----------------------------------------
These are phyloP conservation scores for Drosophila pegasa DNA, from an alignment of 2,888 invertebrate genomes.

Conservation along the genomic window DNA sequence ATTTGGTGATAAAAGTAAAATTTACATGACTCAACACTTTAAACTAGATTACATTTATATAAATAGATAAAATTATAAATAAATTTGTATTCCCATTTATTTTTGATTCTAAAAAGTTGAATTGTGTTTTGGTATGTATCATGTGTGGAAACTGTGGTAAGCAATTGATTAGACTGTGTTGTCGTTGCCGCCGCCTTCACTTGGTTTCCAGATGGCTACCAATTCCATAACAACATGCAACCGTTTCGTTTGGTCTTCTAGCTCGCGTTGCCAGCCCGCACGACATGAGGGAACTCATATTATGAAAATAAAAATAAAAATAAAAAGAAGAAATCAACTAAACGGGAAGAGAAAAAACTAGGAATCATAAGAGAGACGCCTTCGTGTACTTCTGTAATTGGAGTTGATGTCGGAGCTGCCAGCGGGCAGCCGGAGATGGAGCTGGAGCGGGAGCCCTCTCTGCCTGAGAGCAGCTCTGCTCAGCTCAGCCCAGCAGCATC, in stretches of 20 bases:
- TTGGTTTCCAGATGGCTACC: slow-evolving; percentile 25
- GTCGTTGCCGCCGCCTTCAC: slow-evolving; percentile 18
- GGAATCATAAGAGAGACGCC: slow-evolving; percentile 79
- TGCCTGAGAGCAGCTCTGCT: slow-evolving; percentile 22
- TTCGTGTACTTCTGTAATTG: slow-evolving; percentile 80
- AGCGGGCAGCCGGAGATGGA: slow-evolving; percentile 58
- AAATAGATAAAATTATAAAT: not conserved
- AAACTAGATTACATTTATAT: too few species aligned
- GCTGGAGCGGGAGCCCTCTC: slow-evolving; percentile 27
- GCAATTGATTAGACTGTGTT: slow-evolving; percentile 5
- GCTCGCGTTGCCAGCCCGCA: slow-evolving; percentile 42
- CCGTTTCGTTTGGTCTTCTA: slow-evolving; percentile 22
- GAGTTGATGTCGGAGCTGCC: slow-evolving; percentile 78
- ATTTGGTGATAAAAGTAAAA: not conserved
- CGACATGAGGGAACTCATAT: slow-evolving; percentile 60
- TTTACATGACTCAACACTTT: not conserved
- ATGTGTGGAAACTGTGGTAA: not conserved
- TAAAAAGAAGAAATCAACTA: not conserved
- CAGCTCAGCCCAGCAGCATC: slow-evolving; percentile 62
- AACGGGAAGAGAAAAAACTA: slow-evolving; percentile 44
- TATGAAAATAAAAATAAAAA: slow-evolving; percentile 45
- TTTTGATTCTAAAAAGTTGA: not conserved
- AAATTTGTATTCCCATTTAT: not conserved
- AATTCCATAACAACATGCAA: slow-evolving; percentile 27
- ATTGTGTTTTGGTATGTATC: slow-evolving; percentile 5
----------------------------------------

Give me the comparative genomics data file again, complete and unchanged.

These are phyloP conservation scores for Drosophila pegasa DNA, from an alignment of 2,888 invertebrate genomes.

Conservation along the genomic window DNA sequence ATTTGGTGATAAAAGTAAAATTTACATGACTCAACACTTTAAACTAGATTACATTTATATAAATAGATAAAATTATAAATAAATTTGTATTCCCATTTATTTTTGATTCTAAAAAGTTGAATTGTGTTTTGGTATGTATCATGTGTGGAAACTGTGGTAAGCAATTGATTAGACTGTGTTGTCGTTGCCGCCGCCTTCACTTGGTTTCCAGATGGCTACCAATTCCATAACAACATGCAACCGTTTCGTTTGGTCTTCTAGCTCGCGTTGCCAGCCCGCACGACATGAGGGAACTCATATTATGAAAATAAAAATAAAAATAAAAAGAAGAAATCAACTAAACGGGAAGAGAAAAAACTAGGAATCATAAGAGAGACGCCTTCGTGTACTTCTGTAATTGGAGTTGATGTCGGAGCTGCCAGCGGGCAGCCGGAGATGGAGCTGGAGCGGGAGCCCTCTCTGCCTGAGAGCAGCTCTGCTCAGCTCAGCCCAGCAGCATC, in stretches of 20 bases:
- TTGGTTTCCAGATGGCTACC: slow-evolving; percentile 25
- GTCGTTGCCGCCGCCTTCAC: slow-evolving; percentile 18
- GGAATCATAAGAGAGACGCC: slow-evolving; percentile 79
- TGCCTGAGAGCAGCTCTGCT: slow-evolving; percentile 22
- TTCGTGTACTTCTGTAATTG: slow-evolving; percentile 80
- AGCGGGCAGCCGGAGATGGA: slow-evolving; percentile 58
- AAATAGATAAAATTATAAAT: not conserved
- AAACTAGATTACATTTATAT: too few species aligned
- GCTGGAGCGGGAGCCCTCTC: slow-evolving; percentile 27
- GCAATTGATTAGACTGTGTT: slow-evolving; percentile 5
- GCTCGCGTTGCCAGCCCGCA: slow-evolving; percentile 42
- CCGTTTCGTTTGGTCTTCTA: slow-evolving; percentile 22
- GAGTTGATGTCGGAGCTGCC: slow-evolving; percentile 78
- ATTTGGTGATAAAAGTAAAA: not conserved
- CGACATGAGGGAACTCATAT: slow-evolving; percentile 60
- TTTACATGACTCAACACTTT: not conserved
- ATGTGTGGAAACTGTGGTAA: not conserved
- TAAAAAGAAGAAATCAACTA: not conserved
- CAGCTCAGCCCAGCAGCATC: slow-evolving; percentile 62
- AACGGGAAGAGAAAAAACTA: slow-evolving; percentile 44
- TATGAAAATAAAAATAAAAA: slow-evolving; percentile 45
- TTTTGATTCTAAAAAGTTGA: not conserved
- AAATTTGTATTCCCATTTAT: not conserved
- AATTCCATAACAACATGCAA: slow-evolving; percentile 27
- ATTGTGTTTTGGTATGTATC: slow-evolving; percentile 5